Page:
October 4, 2017
This ebook shows development shops - especially those in what Jakob Nielsen calls “developer-centered usability” - how to give their product more staying power with their target audiences, whether in their version 1 / MVP or a future release.
Want to read some of it? Get the first 2 chapters of UX for Development Shops for free now.
For the Thrill & Create Facebook page, I am recording episodes of a biweekly video series, More Than an Interface (>UI), where I talk to developers, UX practitioners, and development shop owners. As of now, 14 episodes are live or scheduled.
Contact me if that's you and you would like to be featured on an upcoming episode.
I have started guest blogging again. Here are some recent publications:
- 5 User Research Pitfalls to Avoid, for The Product Guy
- Make New Product Features Stick, for The Product Guy
- How to Prioritize User Feedback to Build Better Products, for Brainleaf
- Try This Website Teardown “Twist” to Know What Stops Real Users From Converting, for Business 2 Community
Please contact me if you would like for me to write for a blog that discusses any combination of UX, user research, design, development, project management, and product management.
From January to July 2017, I completed a business academy for consultants. I worked with 7 subject matter experts on the following:
Improving my business’s positioning
Understanding my target market better
Creating services and messaging that will help them more
Automating some of my admin work and client intake processes
Improving my advertising
Influencing my target market at scale with more relevant content
New iOS app & services
I am currently working on consulting projects for several other clients and am open to both new projects and partnerships. Contact me for availability.
How I got here
My development career
Fifteen years ago, I started studying software development. When I first went into industry in 2007, I became a tester on a large mainframe application that processed tens of millions of U.S. tax refunds.
Eventually, to switch back to development, I moved to a mid-sized shop, then two small companies. I shipped software successfully in all 4 companies. Along the way, I became a Satellite Tool Kit (STK) Certified Rocket Scientist.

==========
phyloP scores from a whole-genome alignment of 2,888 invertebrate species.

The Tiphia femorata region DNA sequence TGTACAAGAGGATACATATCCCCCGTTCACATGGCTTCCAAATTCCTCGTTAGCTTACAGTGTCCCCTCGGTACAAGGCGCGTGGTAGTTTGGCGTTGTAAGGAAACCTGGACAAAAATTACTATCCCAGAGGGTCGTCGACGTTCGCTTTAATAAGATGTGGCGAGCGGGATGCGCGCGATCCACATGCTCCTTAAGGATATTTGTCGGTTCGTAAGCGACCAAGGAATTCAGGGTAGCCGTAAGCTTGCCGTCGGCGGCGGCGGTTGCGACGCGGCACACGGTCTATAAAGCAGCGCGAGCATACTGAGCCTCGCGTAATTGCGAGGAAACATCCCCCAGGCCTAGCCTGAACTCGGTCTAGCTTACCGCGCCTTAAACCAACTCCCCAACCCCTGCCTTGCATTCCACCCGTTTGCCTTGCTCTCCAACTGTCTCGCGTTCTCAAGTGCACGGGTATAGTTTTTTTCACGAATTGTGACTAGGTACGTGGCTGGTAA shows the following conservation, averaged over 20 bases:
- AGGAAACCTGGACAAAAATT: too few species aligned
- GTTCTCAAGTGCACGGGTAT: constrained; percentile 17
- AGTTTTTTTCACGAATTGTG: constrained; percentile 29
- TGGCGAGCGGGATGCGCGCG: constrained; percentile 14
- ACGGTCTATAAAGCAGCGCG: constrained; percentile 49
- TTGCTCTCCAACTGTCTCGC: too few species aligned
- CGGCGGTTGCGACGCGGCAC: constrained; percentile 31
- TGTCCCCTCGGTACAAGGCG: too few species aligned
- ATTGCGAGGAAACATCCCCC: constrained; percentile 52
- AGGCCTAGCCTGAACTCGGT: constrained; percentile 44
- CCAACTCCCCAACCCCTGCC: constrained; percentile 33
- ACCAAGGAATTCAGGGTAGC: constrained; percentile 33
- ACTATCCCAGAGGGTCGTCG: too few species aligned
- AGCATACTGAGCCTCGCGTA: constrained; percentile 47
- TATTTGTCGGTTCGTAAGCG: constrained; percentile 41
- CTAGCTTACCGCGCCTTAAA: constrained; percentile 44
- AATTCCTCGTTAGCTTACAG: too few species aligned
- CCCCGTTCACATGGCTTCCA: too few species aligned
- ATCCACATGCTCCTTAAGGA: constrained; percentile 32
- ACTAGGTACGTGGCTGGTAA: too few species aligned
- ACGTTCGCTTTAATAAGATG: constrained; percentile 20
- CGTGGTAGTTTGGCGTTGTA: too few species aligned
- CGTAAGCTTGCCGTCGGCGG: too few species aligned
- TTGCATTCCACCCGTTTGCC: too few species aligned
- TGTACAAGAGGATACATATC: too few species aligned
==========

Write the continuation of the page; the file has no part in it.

In 2012, I faced a crossroads in my development career. It came down to root causes.
Does robust architecture and clean code matter if people don’t want to use your product? A v1 or MVP can get you customers or funding, but does that matter if the features you want in the next release will make your product too complex?
I believe many dev shops just assume that if they build a product, their potential users will want it. That can be overly optimistic.
So, since I had been studying human-computer interaction since 2006, I opened my full-time, independent consulting shop, with 2 goals for my clients:
Build products that matter to their target audiences
Attract and retain these users long-term
I have niched down twice.
First, I aimed to become the amusement and attractions industry’s go-to person in my field. This had more to do with my own passion for that industry than their interest in my services. I landed work with them sporadically and really enjoyed it. I even got to ride a roller coaster and two exciting flat rides at their biggest trade show of 2014. But I had to take on projects outside their industry to stay afloat.
Now, I focus specifically on helping development shops (including business-minded independent developers) to increase their retention and sales by building products that their target audiences want.
Why dev shops?
Many people enter my field from graphic design or marketing. They can produce beautiful design.
But they often don’t account for edge cases that developers rightfully see as obvious. Or they don’t give developers clear enough guidance for implementation. Or their design ideas don’t properly consider implementation difficulty.
That leads to extensive, costly revisions and often unintended animosity between designers and developers.
I work with developers again now because few others in my field really understand what developers need. I don't consider myself a "unicorn" who does everything from production code to illustration, but a strategist who helps development shops solve the right problems for their products' audiences.
A lifestyle business
Ultimately, my goal is to build a business that supports my lifestyle. I enjoy working out outside in the afternoons when my schedule permits. Since that means I work a lot of evenings, I can let users throughout the world help my clients as we build better products.
I run my own business by choice, and I want to treat my time as a scarce resource that I can use to help others build the products that support the lives they want too.